Another method to get RNA-free N is to make the truncations that cut both the N-terminal motif (N-arm) and the C-terminal motif (C-arm) of N. However, this truncated RNA-free N cannot be used to assemble with RNA into a stable NC because the N-arm of N is folded into its neighboring subunits by interacting with the C-terminal domain (CTD) of the precedent N subunit. The extended C-arm is positioned to the CTD of the next N subunit31.

An additional method to get RNA-free N is to prepare mutant N. For example, the result obtained by Galloux et al. showed that RSV RNA free N0P complex could be obtained by coexpression of a K170A/R185A double N mutant with the N-terminus of P in bacteria32. However, it has two potential issues for further structural characterizations. One issue is the low stability of this mutant complex at high concentrations. The other issue is that the mutant complex lost the RNA binding ability, which cannot be used in the next step of assembly.

Despite the tremendous challenges, we have established and optimized the protocol to obtain virus-specific NCs using the coexpression of N with a chaperone P. Recently, another successful method is to make a chimeric fusion construction encoding for P1-50-TEV-N1-405-8xHis for MeV33,34. N0P can be obtained after the TEV protease cleavage. The purity of N0P depends on the efficiency of TEV cleavages, which cut the chimeric fusion between N and P protein.

Instead of using the chimeric fusion method, we designed a bi-cistronic coexpression construct. Specifically, the coexpression constructs of the N0P complex have been designed and engineered in two open reading frames, comprising the full length of N (1-391) with a 10x His-tag at N-terminal in the first ORF, and the N-terminal peptides (1-126) from P in the second ORF20. Briefly, the overall procedure of the N0P purification is to purify His-tagged N0P and N-RNA from cellular lysis samples with cobalt beads, remove the nonspecific RNA and N:cellular RNA complex with Q column, and get a pure N0P complex with the SEC column. In the SEC step, the ratio of A260/A280 can be monitored and double-checked with RNA extraction from the N0P peak fractions.

Collectively, in this protocol, the most critical steps are the strategy to design the construction of the coexpression of N0P complex and using a series affinity and ion-exchange column to separate the RNA free N0P complex from the other N-cellular RNA complexes. The efficiency of the coexpression strategy to get N0P complex is relatively low; around 50% N protein is still N-cellular RNA complex. The protocol may also be applied for getting RNA free N0P and assembly with specific RNA with N to get N:RNA complex of other NNS viruses.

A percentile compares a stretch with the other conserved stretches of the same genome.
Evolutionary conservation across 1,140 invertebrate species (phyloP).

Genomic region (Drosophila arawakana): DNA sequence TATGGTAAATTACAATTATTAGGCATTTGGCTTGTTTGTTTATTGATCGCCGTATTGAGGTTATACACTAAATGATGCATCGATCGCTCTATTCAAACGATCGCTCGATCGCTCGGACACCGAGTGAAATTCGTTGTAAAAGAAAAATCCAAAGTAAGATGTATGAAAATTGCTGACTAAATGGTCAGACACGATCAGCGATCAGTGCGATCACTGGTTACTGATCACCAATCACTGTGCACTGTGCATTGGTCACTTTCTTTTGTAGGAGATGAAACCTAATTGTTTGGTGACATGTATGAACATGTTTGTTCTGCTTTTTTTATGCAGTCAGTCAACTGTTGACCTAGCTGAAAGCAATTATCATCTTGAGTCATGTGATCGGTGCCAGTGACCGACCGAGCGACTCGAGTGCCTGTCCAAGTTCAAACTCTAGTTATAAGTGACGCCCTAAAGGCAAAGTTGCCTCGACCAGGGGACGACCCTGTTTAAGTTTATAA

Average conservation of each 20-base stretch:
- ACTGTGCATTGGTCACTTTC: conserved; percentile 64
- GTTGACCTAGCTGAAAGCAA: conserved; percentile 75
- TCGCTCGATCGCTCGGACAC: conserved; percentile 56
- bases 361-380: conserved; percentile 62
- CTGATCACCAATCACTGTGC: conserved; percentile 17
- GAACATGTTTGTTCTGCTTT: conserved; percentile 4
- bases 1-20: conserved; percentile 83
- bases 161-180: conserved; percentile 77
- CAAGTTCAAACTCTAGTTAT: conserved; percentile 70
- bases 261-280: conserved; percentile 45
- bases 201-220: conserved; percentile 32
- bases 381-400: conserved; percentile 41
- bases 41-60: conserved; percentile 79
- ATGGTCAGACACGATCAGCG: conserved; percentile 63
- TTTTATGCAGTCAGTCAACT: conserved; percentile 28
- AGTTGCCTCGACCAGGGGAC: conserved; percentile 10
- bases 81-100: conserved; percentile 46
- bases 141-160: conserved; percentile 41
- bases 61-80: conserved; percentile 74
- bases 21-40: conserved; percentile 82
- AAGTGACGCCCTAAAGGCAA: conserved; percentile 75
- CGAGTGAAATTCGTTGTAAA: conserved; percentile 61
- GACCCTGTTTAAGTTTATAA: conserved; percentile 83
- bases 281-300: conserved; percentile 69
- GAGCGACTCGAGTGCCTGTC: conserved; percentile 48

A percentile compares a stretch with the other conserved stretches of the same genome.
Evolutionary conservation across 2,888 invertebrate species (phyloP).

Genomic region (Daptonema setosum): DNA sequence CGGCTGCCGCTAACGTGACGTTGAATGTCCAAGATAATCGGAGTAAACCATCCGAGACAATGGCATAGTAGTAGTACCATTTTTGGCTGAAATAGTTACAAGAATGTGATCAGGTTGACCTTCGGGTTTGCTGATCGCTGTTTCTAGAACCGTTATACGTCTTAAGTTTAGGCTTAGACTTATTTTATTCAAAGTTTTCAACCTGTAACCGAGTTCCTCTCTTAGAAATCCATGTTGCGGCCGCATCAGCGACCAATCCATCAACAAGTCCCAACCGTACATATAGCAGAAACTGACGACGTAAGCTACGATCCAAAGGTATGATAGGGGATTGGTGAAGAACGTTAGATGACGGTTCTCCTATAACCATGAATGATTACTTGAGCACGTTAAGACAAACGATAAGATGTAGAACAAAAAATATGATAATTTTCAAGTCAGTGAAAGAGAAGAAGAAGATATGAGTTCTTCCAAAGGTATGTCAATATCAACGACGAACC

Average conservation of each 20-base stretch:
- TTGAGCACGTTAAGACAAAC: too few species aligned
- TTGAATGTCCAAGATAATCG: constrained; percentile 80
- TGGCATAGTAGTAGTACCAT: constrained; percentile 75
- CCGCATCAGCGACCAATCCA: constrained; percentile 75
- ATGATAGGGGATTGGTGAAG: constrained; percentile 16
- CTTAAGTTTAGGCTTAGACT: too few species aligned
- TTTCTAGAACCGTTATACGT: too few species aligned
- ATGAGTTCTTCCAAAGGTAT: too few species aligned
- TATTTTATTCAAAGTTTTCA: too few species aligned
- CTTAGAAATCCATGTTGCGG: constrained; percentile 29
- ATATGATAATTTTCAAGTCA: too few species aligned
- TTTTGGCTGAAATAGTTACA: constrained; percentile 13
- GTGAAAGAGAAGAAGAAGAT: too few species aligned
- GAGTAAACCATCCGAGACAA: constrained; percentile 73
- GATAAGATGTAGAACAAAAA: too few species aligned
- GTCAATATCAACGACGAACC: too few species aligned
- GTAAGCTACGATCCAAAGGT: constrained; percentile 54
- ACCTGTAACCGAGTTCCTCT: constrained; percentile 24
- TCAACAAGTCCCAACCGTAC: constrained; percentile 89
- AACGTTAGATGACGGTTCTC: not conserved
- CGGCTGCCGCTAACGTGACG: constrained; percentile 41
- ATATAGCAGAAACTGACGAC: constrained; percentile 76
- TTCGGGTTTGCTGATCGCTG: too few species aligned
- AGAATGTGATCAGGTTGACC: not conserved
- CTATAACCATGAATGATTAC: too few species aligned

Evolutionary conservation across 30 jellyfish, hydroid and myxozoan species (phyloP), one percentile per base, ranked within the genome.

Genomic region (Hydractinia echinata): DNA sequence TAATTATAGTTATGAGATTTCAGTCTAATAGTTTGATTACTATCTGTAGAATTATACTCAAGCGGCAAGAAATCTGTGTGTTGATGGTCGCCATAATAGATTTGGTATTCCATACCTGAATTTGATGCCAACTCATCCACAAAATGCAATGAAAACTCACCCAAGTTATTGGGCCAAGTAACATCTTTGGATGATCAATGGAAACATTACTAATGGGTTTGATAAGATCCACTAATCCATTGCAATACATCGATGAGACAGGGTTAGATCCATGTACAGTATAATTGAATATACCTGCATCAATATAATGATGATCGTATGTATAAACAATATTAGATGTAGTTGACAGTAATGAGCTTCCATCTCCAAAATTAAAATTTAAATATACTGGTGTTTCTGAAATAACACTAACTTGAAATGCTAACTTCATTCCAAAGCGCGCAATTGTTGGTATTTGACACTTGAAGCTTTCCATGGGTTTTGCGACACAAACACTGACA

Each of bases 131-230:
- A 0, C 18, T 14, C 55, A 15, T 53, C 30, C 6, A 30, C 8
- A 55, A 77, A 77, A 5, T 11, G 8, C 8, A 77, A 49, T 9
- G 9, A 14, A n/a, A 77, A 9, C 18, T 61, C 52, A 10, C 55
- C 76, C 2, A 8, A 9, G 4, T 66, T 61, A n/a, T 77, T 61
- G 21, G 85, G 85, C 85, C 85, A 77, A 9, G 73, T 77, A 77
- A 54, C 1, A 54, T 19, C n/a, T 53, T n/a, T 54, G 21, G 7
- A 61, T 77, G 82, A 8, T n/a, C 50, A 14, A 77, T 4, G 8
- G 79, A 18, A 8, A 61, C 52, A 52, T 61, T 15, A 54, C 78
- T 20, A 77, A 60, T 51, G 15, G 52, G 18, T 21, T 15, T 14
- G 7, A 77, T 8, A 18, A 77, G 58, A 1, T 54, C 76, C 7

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The authors have nothing to disclose.


The research programs in the Liang laboratory at Emory are supported by the US National Institute of General Medical Sciences (NIGMS), National Institutes of Health (NIH) under award number R01GM130950, and the Research Start-Up Fund at Emory University School of Medicine. The author acknowledges the members of the Liang laboratory for helpful support and critical discussion.


Name Company Catalog Number Comments
Agarose SIgma A9539-500G making construct using LIC method
Amicon Ultra-15 Centrifugal Filter Unit Millipore UFC901024 concentrate the protein sample
Ampicillin sodium GOLD BIOTECHNOLOGY 5118.111317A antibiotic for cell culture
AseI NEB R0526S making construct using LIC method
Cobalt (High Density) Agarose Beads Gold Bio H-310-500 For purification of His-tag protein
Corning LSE Digital Dry Bath Heater CORNING 6885-DB Heate the sample
dCTP Invitrogen 10217016 making construct using LIC method
dGTP Invitrogen 10218014 making construct using LIC method
Glycerol Sigma G5516-4L making solution
HEPES Sigma H3375-100G making solution
HiTrap Q HP Sigma GE29-0513-25 Protein purification
Imidazole Sigma I5513-100G making solution
IPTG (Isopropyl-beta-D-thiogalactopyranoside) GOLD BIOTECHNOLOGY 1116.071717A induce the expression of protein
Microcentrifuge Tubes VWR 47730-598 for PCR
Misonix Sonicator XL2020 Ultrasonic Liquid Processor SpectraLab MSX-XL-2020 sonicator for lysing cell
Negative stain grids Electron Microscopy Sciences CF400-Cu-TH For making negative stain grids
New Brunswick Innova 44/44R eppendorf M1282-0000 Shaker for culturing the cell
Nonidet P 40 Substitute Sigma 74385-1L making solution
OneTaq DNA Polymerase NEB M0480L PCR
QIAquick Gel Extraction Kit QIAGEN 28706 Purify DNA
SSPI-HF NEB R3132S making construct using LIC method
Superose 6 Increase 10/300 GL Sigma GE29-0915-96 Protein purification
T4 DNA polymerase Sigma 70099-3 making construct using LIC method
Thermo Scientific Sorvall RC 6 Plus Centrifuge Fisher Scientific 36-101-0816 Centrifuge, highest speed 20,000 rpm
Trizma hydrochloride Sigma T3253-250G making solution
Uranyl Formate Electron Microscopy Sciences 22451 making negative stain solution



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Gao, Y., Ogilvie, C., Raghavan, A., Von Hoffmann, C., Liang, B. Generation and Assembly of Virus-Specific Nucleocapsids of the Respiratory Syncytial Virus. J. Vis. Exp. (173), e62010, doi:10.3791/62010 (2021).More

Gao, Y., Ogilvie, C., Raghavan, A., Von Hoffmann, C., Liang, B. Generation and Assembly of Virus-Specific Nucleocapsids of the Respiratory Syncytial Virus. J. Vis. Exp. (173), e62010, doi:10.3791/62010 (2021).